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Exploring the Potential and Political Feasibility of 'Biting Intergovernmentalism' in the EU

The paper explores the potentials and political feasibility of intergovernmental measures aiming at the protection of democracy and the rule of law in the European Union. It pays special attention to the potential application of Article 259 of the Treaty on the Functioning of the European Union (TFEU) that allows autocratizing Member States to be referred to the Court of Justice of the European Union (CJEU) by another Member State (‘biting intergovernmentalism’).

Using an explorative, theory building approach based on the analysis of semi-structured stakeholder interviews, the paper concludes that ‘biting intergovernmentalism’ is subject to a collective action trap that withholds even the most committed ‘friends of rule of law’ countries from its application. According to the stakeholders’ ruling perception of ‘biting intergovernmentalism’, Article 259 TFEU provides a secondary, complementary legal venue for Member States to protect the common good of EU law and uphold European values if the European Commission is unable to live up to its role as guardian of the treaties. Hence, due its perceived complementary role, the legal potentials enshrined in Article 259 TFEU cannot be fully realized under the given political conditions. Nevertheless, ‘biting intergovernmentalism’ can serve as a leverage over the European Commission through which Member States can influence the Commission’s litigation strategy in direction of a more committed protection of democracy and the rule of law in the EU.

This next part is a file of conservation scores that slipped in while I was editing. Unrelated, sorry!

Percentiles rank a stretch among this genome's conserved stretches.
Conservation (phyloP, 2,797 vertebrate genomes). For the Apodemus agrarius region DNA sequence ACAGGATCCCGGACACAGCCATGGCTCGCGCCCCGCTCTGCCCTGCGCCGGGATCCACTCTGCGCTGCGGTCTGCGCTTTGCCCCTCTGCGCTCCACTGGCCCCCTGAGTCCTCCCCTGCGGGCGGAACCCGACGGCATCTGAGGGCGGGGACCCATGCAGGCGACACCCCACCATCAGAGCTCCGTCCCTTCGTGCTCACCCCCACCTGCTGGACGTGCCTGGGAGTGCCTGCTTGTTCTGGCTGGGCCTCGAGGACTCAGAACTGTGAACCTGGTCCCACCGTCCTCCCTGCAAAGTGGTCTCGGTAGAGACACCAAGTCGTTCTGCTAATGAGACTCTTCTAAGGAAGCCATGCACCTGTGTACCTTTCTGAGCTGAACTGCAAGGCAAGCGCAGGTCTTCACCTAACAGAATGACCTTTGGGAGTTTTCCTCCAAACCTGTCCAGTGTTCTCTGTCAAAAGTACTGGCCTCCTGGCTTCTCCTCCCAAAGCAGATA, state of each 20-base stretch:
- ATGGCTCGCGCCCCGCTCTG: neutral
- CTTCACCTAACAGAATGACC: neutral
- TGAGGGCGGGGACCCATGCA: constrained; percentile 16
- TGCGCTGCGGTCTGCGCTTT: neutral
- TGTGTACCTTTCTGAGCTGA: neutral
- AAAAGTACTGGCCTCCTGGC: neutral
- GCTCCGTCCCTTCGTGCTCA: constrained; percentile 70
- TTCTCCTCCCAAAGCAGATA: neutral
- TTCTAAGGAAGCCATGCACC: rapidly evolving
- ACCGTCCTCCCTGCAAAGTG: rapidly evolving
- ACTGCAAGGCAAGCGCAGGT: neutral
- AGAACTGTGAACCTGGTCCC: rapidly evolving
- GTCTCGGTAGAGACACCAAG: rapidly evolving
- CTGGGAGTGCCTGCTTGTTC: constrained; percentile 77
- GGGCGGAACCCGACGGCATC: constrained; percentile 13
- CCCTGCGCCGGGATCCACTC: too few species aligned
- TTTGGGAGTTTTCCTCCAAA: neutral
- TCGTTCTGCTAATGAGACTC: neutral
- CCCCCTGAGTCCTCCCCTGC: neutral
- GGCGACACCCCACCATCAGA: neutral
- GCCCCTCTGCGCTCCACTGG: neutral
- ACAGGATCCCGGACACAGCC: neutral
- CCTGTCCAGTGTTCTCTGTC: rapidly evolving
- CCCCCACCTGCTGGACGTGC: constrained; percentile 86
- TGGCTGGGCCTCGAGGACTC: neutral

Based on the case studies of The Netherlands, Denmark, Belgium, Finland, Germany, and Sweden, the paper investigates the main variables that determine the approach of ‘friends of rule of law’ countries to ‘biting intergovernmentalism’ and argues that the protection of democracy and the rule of law by Member States is primarily a domestic bottom-up political process highly dependent from the existence and level of agenda setting and political entrepreneurship at the domestic stage.



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re:constitution Working Papers


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